Talking with God is a simple title, but most apt for this devotional book, according to author Henry Baron. “These are conversational prayers,” explained Baron, “not the pietistic prayers of Brother Lawrence. They are a down-to-earth kind of prayer that looks around you, struggling to see it all through the eyes of faith.”
The 104 meditations first appeared separately as a regular column over a 30-year period, from 1978 to 2008, in Baron’s church newsletter, Neland News. Over the years, church members encouraged Baron to collect the writings and circulate them outside of the congregation, but he kept dismissing the idea—until about a year ago.
“I started going back and reading and rediscovering what had been there,” he said. “The feeling grew that maybe this is something I should share.”
The collection touches on seasons of the calendar year and church year, but more on seasons of life and even more specifically on events, both trying and celebratory: divorce, the death of a child, graduation and travel.
“My writing grows out of a conviction that we are placed in this world to pay attention to what’s going on around us, with longing and faith that God is paying attention to it, too,” he said.
The pieces are honest reflections on experiences that Baron, his family and congregational members have encountered. “I write them in as honest and searching a way as I can muster,” Baron explained. “That’s what strikes people—they’re from the heart. One of things I imposed on myself was that you have to go deep, you have to feel it and then you find the words for it.”
Though written about past times and people, the themes are timeless. “People have many of the same feelings about things; I just assumed the discipline to try to articulate that,” he said.
One of Baron’s favorite pieces, “Letting Go,” contemplates many of the instances in life where one gets “practice” at this: watching children grow and go off to school, dreams fade, relationships end, and summer turns to fall and winter. The prayer, though, is offered to help us let go when we must of youth, of others and even our own life.
The use of “God-seeker” in the title was intentional, too, Baron said. “I’ve always seen myself as a person of faith, but it’s about seeking God in the messy and confounding and sometimes inexplicable things in this world. How can you see God in a messy divorce or death of a child or people living in poverty? These prayers are about keeping an awareness of God close when the more immediate feeling often is the absence of God.”
Still, the darker moments are tempered by celebratory ones. “There’s a balance in the book and in life,” he said. “The mystery of goodness is just as profound as the mystery of evil. It’s just as moving, and it’s all around you, too.”
Baron said he was the original intended audience for his writings. “Yes, for people at church, but that was secondary. I wrote them for myself because I needed to articulate something.” What he has found, though, is that the message and themes are universal.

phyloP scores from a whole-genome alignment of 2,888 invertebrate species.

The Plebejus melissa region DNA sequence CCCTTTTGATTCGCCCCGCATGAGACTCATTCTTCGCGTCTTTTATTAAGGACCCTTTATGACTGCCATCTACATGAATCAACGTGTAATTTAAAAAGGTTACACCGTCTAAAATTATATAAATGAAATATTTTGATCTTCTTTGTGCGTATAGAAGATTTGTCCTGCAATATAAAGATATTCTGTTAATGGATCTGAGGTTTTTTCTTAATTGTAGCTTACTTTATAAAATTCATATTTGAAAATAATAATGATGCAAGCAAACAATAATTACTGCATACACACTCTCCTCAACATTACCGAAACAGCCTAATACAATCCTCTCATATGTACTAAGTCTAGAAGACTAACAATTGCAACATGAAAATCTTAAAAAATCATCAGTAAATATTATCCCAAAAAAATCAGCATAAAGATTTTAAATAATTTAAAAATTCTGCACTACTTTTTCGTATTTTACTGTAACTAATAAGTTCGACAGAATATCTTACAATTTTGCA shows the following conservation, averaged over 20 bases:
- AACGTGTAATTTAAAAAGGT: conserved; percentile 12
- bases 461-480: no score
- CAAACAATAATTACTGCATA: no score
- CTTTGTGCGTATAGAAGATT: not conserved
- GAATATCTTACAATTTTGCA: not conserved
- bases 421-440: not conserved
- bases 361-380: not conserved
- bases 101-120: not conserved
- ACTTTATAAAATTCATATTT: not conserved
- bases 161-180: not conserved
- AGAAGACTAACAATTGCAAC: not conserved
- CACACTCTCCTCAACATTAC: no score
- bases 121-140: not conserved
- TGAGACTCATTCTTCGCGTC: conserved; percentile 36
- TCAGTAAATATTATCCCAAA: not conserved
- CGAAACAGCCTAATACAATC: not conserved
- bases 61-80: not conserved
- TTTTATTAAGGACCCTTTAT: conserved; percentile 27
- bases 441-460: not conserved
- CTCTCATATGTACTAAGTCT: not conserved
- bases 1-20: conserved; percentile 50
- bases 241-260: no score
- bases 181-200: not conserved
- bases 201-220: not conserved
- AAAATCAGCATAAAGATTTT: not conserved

“The rewards come when people pick it up and read it and tell me that it touched them,” he said. “I’ve heard from a whole range of people, from Calvin students to the very old; all seemed to be blessed by it."
Dog-Kissed Tears: Songs of Friendship, Loss, and Healing by Lambert Zuidervaart, former Calvin philosophy professor, Eugene, Ore.: Resource Publishers, 2011, 88 pp., $12.
Many people form deep attachments to their pets. Yet we wonder how to celebrate our friendships with them and how to grieve their deaths. Dog-Kissed Tears is a meditative memoir woven from life with Rosa, a remarkable 15-year-old retriever. In stories that are funny, sad, moving and honest, Lambert Zuidervaart links his attachment to his beloved dog and his love for human friends. Familiar songs help him trace his personal journey through the adoption, life and death of a canine companion. As Zuidervaart works through grief and longing for Rosa, he connects memories of childhood with self-discoveries in middle age.
Praying God’s Heart: Prayers That Make a Difference by Alvin VanderGriend ’58 BD’61, Terre Haute, Ind.: PrayerShop Publishing, 2010, 188 pp., $14.99.
Praying God’s Heart is for anyone who wants to be more effective in intercession—praying for others and for God’s kingdom to advance. Its 30 short chapters offer a thorough treatment of important issues related to intercessory prayer. Among the topics are the role of Father, Son and Holy Spirit in intercession; the listening side of prayer; praying kingdom prayers; the relationship of obedience to answered prayer; the power of praying scripture; and the prayer of faith.
Hearing the Call: Liturgy, Justice, Church, and World by Nicholas Wolterstorff ’53, Grand Rapids, Mich.: Eerdmans Publishing Co., 2011, 450 pp., $30.
For more than 40 years Nicholas Wolterstorff has been engaged with issues of liturgy, justice and how to live faithfully as a Christian in the world. This volume unites a choice selection of 39 articles that he has written throughout his career. The book includes an interview with a Christian Palestinian exiled from his homeland, perspectives on the controversy over women’s ordination and a discussion on whether Christians can be patriots.
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